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Old 04-25-2009, 12:50 PM   #4
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My problem is that this styrofoam insulation cannot be removed easily, so I'm just wondering if a good dousing of bleach and scrubbing would be sufficient. Also, being that I plan to ferment ales in it, the temp will be higher than it under normal operating conditions. I just want to make sure that any mold is dead. I may have to resort to just scraping out the infected parts.

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Old 04-25-2009, 12:56 PM   #5
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Beach will kill anything.

Clean it the best you can by soaking in with bleach and water, and keep a spray bottle handy to routinely spray the area for a while. Then see if you have a reoccurring problem with it, after that.

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Old 04-25-2009, 01:10 PM   #6
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Be careful when you open your fermenters. I'd make sure that it was far away from the fridge when I opened one for a gravity test or bottling or whatever. I also might swab the airlock/tube and cap/bung/lid with sanitizer before opening it up, so no mold that had gotten on the outside of the fermenter could drop into the beer.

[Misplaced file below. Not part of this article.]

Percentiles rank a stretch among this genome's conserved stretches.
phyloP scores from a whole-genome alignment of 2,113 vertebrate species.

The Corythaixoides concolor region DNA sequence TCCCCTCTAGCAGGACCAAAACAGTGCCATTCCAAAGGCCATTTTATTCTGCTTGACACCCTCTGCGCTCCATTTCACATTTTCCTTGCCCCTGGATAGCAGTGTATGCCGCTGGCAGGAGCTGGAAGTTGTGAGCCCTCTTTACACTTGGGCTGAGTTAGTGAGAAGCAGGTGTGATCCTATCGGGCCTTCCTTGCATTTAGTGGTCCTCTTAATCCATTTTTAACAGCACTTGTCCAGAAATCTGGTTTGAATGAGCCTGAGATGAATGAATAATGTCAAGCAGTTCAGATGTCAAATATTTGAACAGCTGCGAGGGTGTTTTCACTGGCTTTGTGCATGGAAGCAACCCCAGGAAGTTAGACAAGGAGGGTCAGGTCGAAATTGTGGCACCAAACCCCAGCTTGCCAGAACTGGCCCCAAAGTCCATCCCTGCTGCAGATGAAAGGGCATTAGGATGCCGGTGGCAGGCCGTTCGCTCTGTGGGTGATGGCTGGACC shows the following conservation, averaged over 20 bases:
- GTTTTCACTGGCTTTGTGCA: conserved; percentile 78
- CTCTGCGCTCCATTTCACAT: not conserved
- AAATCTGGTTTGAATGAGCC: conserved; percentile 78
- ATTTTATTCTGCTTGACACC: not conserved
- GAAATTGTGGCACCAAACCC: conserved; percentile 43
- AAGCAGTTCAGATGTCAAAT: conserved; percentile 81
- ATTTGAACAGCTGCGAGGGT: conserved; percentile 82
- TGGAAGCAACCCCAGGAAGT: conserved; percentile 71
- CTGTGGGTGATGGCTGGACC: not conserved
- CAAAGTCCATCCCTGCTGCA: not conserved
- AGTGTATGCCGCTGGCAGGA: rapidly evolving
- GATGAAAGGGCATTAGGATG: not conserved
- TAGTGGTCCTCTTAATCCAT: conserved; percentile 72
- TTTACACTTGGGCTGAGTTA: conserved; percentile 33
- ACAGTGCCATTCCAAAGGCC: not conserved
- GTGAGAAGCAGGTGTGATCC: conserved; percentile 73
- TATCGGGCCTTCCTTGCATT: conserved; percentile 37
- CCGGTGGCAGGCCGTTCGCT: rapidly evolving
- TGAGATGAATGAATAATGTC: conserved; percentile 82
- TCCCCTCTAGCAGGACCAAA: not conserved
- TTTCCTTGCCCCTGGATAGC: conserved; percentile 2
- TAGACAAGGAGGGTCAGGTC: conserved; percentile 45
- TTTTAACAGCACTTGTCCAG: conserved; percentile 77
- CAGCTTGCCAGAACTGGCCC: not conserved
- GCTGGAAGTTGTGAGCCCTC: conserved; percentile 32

But aside from when you open the fermenter, the mold isn't supposed to be able to get in anyway.

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Old 04-25-2009, 01:27 PM   #7
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I have a background in mold and work in a related industry. Here are a couple points to ponder:

-In addition to water, mold requires a food source which must be organic. Your foam insulation is likely a polyurethane foam and, although organic (contains carbon and hydrogen), it doesn't support mold growth. It is likely dust and other accumulated debris on the foam that is supporting the mold growth.

-The color of mold is not an indicator of it's genus/species. Just because it is "black mold" doesn't mean it is Stachybotrys. But that doesn't mean you want to live with it.